Rome Diaries - Week 14

From 2006 to 2011 Paulist Father Tom Holahan served as vice rector of the Paulist

church in Rome. During that time he had the opportunity to spend time exploring the

historic sites of Rome as well as the hidden ones. The blog features excerpts from this

travel diary. A new selection appears each week.

February 2nd, 2007

Eventually you have to come to terms with relics, those holy remains of the saints that are displayed in sanctuaries or hidden in crypts everywhere in Rome. “Incorruptible” saints rest in glass coffins under altars; encased and bejeweled fragments of bone flank statues. Reverencing such objects goes back to the miracle stories of the prophet Elisha -- a Moabite was brought back to life when his body touched the prophet’s grave. During the Christian persecutions, having the bones of a martyr helped make spiritual contact. In 156, an account of Ploycarp’s martyrdom reads:

We took up his bones, which are more valuable than precious stones and finer than refined gold, and laid them in a suitable place, where the Lord will permit us to gather ourselves together, as we are able, in gladness and joy and to celebrate the birthday of his martyrdom.

Then there is the strange fascination young and old have with visiting the Capuchin cemetery where over 4000 friars rest in peace in a way that is both decorative and shocking. Nathaniel Hawthorne was so impressed that he used the place in his gothic tale “The Marble Faun”:

The arrangement of the unearthed skeletons is what makes the special interest of the cemetery. The arched and vaulted walls of the burial recesses are supported by massive pillars and pilasters made of thigh–bones and skulls; the whole material of the structure appears to be of a similar kind; and the knobs and embossed ornaments of this strange architecture are represented by the joints of the spine, and the more delicate tracery by the Smaller bones of the human frame. The summits of the arches are adorned with entire skeletons, looking as if they were wrought most skillfully in bas–relief. There is no possibility of describing how ugly and grotesque is the effect, combined with a certain artistic merit, nor how much perverted ingenuity has been shown in this queer way, nor what a multitude of dead monks, through how many hundred years, must have contributed their bony framework to build up. these great arches of mortality. On some of the skulls there are inscriptions, purporting that such a monk, who formerly made use of that particular headpiece, died on such a day and year; but vastly the greater number are piled up indistinguishably into the architectural design, like the many deaths that make up the one glory of a victory.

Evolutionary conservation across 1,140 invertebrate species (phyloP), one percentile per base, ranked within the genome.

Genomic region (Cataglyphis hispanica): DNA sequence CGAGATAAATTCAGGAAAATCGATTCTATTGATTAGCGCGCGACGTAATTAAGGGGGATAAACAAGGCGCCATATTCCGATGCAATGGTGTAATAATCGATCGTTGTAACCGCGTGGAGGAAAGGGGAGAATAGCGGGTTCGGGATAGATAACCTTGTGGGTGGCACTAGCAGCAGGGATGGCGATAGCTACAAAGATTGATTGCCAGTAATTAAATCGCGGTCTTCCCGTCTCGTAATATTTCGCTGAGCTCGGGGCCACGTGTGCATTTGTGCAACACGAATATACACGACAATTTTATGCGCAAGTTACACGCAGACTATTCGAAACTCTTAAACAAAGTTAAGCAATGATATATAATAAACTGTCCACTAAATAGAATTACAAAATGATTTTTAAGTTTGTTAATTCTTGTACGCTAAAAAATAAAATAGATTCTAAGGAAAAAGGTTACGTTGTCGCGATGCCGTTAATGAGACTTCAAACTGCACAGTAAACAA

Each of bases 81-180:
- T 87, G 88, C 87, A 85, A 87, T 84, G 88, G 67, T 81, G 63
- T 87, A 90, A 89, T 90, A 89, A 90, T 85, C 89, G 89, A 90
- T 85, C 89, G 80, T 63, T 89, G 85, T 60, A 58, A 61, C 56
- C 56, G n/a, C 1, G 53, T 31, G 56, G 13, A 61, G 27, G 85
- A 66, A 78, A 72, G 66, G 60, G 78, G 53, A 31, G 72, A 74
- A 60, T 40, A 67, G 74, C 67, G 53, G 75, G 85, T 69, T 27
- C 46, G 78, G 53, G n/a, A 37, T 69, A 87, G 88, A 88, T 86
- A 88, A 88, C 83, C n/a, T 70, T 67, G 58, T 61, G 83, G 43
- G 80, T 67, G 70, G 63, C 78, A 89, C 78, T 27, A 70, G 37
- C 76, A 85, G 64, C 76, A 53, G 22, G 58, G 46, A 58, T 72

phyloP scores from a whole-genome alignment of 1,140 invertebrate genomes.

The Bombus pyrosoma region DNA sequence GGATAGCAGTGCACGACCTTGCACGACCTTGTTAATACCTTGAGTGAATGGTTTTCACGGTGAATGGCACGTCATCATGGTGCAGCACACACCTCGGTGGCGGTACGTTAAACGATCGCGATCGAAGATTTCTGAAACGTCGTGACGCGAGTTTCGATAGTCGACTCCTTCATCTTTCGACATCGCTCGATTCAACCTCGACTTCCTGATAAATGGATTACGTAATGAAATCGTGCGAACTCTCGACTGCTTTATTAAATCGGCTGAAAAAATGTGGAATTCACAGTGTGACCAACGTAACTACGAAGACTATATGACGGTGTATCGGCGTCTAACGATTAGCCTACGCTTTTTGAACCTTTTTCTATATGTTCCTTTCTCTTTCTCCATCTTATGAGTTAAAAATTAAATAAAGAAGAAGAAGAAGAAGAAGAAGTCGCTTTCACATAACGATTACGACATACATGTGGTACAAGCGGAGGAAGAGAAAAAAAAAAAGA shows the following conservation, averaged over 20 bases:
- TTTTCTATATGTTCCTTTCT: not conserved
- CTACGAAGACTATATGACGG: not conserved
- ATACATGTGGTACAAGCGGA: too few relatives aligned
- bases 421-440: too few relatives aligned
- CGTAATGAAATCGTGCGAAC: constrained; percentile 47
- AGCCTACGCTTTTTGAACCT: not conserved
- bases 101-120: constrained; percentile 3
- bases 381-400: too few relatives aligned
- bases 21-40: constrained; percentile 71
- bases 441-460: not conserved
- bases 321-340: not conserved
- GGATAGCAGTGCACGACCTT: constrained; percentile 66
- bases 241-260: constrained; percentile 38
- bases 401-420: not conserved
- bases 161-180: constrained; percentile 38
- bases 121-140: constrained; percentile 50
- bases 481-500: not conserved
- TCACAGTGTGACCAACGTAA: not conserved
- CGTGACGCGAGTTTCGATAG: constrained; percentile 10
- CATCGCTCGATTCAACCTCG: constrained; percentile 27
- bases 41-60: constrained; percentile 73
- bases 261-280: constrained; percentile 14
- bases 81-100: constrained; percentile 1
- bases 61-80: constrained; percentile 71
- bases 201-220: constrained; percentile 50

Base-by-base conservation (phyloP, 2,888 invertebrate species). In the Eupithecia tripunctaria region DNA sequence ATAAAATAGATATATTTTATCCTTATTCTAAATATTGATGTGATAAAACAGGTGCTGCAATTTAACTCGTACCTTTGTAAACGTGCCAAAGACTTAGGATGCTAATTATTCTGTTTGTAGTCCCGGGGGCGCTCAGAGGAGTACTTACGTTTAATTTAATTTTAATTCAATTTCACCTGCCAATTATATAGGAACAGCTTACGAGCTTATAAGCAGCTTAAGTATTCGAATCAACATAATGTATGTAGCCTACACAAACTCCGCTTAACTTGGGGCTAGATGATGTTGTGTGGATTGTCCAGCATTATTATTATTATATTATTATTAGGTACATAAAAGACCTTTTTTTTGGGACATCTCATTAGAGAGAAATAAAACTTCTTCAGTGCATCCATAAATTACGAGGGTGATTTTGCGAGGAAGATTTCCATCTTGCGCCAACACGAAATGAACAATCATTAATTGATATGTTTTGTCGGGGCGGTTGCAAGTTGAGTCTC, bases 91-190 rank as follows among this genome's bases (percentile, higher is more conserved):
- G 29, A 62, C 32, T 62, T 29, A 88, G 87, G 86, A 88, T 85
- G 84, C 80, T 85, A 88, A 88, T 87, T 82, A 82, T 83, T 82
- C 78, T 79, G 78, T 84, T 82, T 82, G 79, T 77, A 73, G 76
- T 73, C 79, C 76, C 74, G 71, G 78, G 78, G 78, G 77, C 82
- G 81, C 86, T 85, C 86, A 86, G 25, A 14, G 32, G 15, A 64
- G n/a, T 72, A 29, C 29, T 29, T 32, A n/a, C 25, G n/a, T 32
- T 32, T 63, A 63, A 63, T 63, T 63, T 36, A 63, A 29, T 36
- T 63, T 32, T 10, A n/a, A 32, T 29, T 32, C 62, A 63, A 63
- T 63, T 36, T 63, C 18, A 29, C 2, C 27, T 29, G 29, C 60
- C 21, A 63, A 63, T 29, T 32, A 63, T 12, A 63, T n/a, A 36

To lie in the holy earth of Jerusalem, brought to the spot hundreds of years ago, was a great consolation and just being in a place created to inspire and, perhaps, chasten, drains all the irony out of modern visitors. The lack of chatter and comment says it all: Death is being faced on a dirt floor crypt just off the Via Veneto.

February 3rd, 2007

This weekend I accompany about thirty teachers from the school to Villa Palazzola, a retreat house with a past worthy of Italy. The building sits on the brow of crater-shaped Lake Albano. Across the lake lies the massive Palazzo Pontificio in Castelgandolfo. Beside a crackling fire, I read that Hannibal’s elephants froze to death a few miles from here. An ancient aqueduct, visible from a forest trail, once connected to a villa and part of its walls are incorporated into the site’s 12th century monastery; emblems for a consul’s tomb are cut into a volcanic cliff behind the property. By 800 A.D., religious hermits began making use of nearby caves. Cistercian monks were finally sent by the pope to bring some order to the place and in the 1700’s the monastery came under the patronage of a Franciscan bishop. The retreat house chaplain tells me why this bishop was so interested: He thought he might train Catholic seminarians from the English colonies to make converts from Protestantism after they returned home as priests. The scheme was presented to the key Catholic monarchs and the king of Portugal agreed to be its patron. All this is a little too much intrigue for one day. Tomorrow I will walk among the chestnut trees, just happy that history has spared this place for so long.


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